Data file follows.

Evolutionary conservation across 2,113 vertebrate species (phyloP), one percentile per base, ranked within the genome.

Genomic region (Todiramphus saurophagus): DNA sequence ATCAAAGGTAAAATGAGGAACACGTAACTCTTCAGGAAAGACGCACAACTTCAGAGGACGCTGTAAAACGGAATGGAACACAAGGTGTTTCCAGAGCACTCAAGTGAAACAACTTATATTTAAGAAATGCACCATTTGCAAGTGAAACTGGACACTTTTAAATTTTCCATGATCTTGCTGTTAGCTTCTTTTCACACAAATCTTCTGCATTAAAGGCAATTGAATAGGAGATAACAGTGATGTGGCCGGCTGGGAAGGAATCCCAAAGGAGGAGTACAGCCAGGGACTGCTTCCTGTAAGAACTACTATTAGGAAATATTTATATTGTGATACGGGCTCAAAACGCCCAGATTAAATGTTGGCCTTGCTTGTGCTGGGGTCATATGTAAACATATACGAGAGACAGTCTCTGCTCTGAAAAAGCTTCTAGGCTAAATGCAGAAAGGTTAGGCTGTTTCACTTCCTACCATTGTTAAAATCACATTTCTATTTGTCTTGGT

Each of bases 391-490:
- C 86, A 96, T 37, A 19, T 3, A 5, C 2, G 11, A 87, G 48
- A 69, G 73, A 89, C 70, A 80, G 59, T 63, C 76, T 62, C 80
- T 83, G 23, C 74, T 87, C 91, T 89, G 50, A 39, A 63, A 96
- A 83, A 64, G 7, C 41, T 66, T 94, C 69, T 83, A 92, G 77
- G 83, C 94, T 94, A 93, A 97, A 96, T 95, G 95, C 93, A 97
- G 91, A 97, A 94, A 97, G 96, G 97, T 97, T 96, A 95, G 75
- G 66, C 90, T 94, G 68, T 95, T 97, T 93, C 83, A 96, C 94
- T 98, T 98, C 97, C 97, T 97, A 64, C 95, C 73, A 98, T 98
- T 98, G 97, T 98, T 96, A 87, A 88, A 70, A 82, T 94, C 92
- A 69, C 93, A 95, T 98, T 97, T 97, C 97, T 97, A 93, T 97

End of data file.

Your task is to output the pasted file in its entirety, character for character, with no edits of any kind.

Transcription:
Evolutionary conservation across 2,113 vertebrate species (phyloP), one percentile per base, ranked within the genome.

Genomic region (Todiramphus saurophagus): DNA sequence ATCAAAGGTAAAATGAGGAACACGTAACTCTTCAGGAAAGACGCACAACTTCAGAGGACGCTGTAAAACGGAATGGAACACAAGGTGTTTCCAGAGCACTCAAGTGAAACAACTTATATTTAAGAAATGCACCATTTGCAAGTGAAACTGGACACTTTTAAATTTTCCATGATCTTGCTGTTAGCTTCTTTTCACACAAATCTTCTGCATTAAAGGCAATTGAATAGGAGATAACAGTGATGTGGCCGGCTGGGAAGGAATCCCAAAGGAGGAGTACAGCCAGGGACTGCTTCCTGTAAGAACTACTATTAGGAAATATTTATATTGTGATACGGGCTCAAAACGCCCAGATTAAATGTTGGCCTTGCTTGTGCTGGGGTCATATGTAAACATATACGAGAGACAGTCTCTGCTCTGAAAAAGCTTCTAGGCTAAATGCAGAAAGGTTAGGCTGTTTCACTTCCTACCATTGTTAAAATCACATTTCTATTTGTCTTGGT

Each of bases 391-490:
- C 86, A 96, T 37, A 19, T 3, A 5, C 2, G 11, A 87, G 48
- A 69, G 73, A 89, C 70, A 80, G 59, T 63, C 76, T 62, C 80
- T 83, G 23, C 74, T 87, C 91, T 89, G 50, A 39, A 63, A 96
- A 83, A 64, G 7, C 41, T 66, T 94, C 69, T 83, A 92, G 77
- G 83, C 94, T 94, A 93, A 97, A 96, T 95, G 95, C 93, A 97
- G 91, A 97, A 94, A 97, G 96, G 97, T 97, T 96, A 95, G 75
- G 66, C 90, T 94, G 68, T 95, T 97, T 93, C 83, A 96, C 94
- T 98, T 98, C 97, C 97, T 97, A 64, C 95, C 73, A 98, T 98
- T 98, G 97, T 98, T 96, A 87, A 88, A 70, A 82, T 94, C 92
- A 69, C 93, A 95, T 98, T 97, T 97, C 97, T 97, A 93, T 97